May 6, 2013

A risk for hepatocellular carcinoma still persists long-term after sustained virological response in patients with hepatitis C associated liver cirrhosis

Clin Infect Dis. (2013) doi: 10.1093/cid/cit234 First published online: April 24, 2013

Soo Aleman1,2, Nogol Rahbin1, Ola Weiland2, Loa Davidsdottir1, Magnus Hedenstierna2, Nina Rose1, Hans Verbaan3, Per Stål1, Tony Carlsson2, Hans Norrgren4, Anders Ekbom5, Fredrik Granath5, and Rolf Hultcrantz1

+ Author Affiliations

Correspondence to: Soo Aleman, Department of Gastroenterology and Hepatology, and Infectious Diseases, Karolinska University Hospital, at Karolinska Institute, 171 76 Stockholm, Sweden, Phone: +46 8 517 72741, Fax: +46 8 517 700 00, E-mail:

Alternate corresponding author: Rolf Hultcrantz, Department of Gastroenterology and Hepatology, Karolinska University Hospital, 171 76 Stockholm, Sweden, Phone: +46 8 517 00 00, E-mail:


Background. The long-term effect of sustained virological response (SVR) to antiviral therapy on the risk to develop hepatocellular cancer (HCC), liver complications, liver-related deaths and overall death in hepatitis C (HCV) infected patients with liver cirrhosis is not fully known.

Methods. These risks were evaluated during long-term follow-up in in 351 patients with HCV related cirrhosis. 110 with SVR, 193 with non-SVR and 48 untreated patients were included in a multi-center cohort which was initiated 2001 and prospectively followed-up for a mean 5.3 ±SD 2.8 years. Complementary follow-up data from national registries were used to minimize the loss of patients during follow-up.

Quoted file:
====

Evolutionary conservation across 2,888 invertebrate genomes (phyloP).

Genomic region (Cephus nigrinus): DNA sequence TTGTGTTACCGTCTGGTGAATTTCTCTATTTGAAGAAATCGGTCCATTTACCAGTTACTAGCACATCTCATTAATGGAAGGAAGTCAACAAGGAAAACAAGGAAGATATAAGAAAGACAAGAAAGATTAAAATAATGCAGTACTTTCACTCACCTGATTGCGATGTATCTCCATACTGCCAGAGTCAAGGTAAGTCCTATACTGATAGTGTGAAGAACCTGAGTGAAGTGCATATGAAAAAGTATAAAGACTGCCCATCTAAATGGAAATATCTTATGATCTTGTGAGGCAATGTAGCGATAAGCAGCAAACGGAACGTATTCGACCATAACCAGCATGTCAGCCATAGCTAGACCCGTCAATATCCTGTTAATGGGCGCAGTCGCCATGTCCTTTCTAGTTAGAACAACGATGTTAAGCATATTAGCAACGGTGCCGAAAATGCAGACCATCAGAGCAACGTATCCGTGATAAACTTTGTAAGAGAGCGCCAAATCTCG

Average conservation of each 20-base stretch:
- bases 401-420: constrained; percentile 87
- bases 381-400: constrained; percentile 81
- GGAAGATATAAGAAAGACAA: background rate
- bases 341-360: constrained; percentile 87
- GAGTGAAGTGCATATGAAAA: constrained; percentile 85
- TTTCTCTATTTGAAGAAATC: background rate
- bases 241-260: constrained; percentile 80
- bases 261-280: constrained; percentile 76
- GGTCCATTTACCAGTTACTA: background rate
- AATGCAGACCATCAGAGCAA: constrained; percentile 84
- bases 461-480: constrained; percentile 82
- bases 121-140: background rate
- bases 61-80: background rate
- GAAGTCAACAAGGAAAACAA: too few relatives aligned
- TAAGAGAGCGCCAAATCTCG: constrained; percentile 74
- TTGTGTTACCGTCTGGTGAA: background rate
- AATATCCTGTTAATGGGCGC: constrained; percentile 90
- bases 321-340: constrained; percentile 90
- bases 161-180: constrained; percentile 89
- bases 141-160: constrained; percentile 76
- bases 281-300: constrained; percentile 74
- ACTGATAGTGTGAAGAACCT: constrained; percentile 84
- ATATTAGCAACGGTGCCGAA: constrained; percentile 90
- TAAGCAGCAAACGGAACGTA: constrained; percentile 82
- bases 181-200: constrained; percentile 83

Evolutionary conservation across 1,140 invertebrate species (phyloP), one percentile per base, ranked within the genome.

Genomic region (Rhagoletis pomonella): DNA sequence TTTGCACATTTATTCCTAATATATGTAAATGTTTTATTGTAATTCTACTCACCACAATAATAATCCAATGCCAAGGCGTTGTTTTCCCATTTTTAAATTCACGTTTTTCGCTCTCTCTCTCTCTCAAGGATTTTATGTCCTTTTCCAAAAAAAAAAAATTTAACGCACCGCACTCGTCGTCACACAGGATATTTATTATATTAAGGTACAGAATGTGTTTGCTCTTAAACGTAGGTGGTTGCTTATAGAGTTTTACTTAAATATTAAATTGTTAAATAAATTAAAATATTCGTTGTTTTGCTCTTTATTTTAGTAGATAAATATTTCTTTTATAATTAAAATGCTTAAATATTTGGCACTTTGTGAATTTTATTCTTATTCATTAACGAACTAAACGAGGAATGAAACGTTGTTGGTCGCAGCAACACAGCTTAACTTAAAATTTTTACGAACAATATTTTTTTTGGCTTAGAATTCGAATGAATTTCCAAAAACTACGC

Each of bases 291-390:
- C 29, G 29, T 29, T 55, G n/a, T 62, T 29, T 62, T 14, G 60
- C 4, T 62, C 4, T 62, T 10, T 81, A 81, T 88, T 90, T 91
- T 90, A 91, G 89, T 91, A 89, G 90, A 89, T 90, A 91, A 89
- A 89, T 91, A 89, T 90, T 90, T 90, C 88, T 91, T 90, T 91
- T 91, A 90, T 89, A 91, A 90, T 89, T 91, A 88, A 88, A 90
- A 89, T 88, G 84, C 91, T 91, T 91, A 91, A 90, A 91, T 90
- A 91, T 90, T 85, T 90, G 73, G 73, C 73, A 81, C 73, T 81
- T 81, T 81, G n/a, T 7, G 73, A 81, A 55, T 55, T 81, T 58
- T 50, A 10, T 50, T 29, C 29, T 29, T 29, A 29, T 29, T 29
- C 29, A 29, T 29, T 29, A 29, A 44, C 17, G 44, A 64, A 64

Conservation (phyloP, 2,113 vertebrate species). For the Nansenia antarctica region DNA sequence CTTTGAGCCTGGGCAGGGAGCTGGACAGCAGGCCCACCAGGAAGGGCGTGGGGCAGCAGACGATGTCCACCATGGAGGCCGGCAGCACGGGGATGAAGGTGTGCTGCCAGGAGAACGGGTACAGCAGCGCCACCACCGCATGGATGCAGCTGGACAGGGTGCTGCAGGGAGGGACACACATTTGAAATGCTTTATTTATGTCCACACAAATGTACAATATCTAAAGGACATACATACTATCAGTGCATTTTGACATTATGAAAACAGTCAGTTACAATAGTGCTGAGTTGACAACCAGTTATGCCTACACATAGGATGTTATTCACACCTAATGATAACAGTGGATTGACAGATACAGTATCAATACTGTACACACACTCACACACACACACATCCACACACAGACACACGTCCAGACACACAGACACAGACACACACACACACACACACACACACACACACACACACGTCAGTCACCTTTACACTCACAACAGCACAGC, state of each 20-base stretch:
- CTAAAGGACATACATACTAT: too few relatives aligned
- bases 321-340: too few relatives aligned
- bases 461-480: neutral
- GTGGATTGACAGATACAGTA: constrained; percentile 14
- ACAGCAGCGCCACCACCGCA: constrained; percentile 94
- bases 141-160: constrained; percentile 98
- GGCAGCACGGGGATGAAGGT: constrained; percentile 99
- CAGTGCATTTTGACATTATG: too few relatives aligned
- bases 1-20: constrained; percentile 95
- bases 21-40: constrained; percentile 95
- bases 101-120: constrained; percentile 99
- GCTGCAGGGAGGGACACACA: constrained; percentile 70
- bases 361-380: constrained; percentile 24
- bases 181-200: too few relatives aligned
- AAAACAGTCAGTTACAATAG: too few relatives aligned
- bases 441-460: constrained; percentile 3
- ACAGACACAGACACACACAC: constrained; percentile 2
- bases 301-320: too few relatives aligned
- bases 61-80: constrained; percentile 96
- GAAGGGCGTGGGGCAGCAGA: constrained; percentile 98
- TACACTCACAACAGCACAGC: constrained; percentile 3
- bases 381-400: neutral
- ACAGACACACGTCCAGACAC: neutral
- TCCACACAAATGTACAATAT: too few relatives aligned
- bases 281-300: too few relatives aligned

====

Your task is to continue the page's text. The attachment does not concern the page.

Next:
Results. Six patients with SVR developed HCC at 0.04, 0.64, 2.4, 7.4, 7.4 and 7.6 years after achieving SVR. The incidence of HCC, any liver complication, liver-related and overall death per 100 person-years was significantly lower in SVR time with 1.0, 0.9, 0.7, 1.9, compared to 2.3, 3.2, 3.0, 4.1 and 4.0, 4.9, 4.5, 5.1 in non-SVR and untreated time, respectively. The long-term consequences did not decline significantly after more than 3-year versus during the first 3-year of follow-up.

Conclusions. The risk for HCC, liver decompensation, and death in patients with liver cirrhosis related to HCV was markedly reduced after SVR, but a long-term risk to develop HCC remains for up to 8 years. Cirrhotic patients with HCV who achieve SVR should therefore maintain long-term surveillance for HCC. Future studies aimed to better identify those with remaining long-term risk for HCC are needed.

Received October 28, 2012. Accepted February 11, 2013.


1 comment:

  1. The obvious question is why were the untreated patients untreated. It may have been - and probably was - because of alcoholism, drug use, diabetes, mental illness, or other health problems in many cases. Unless they were randomly selected from the candidates for treatment, they are not really a valid comparison for the other two groups.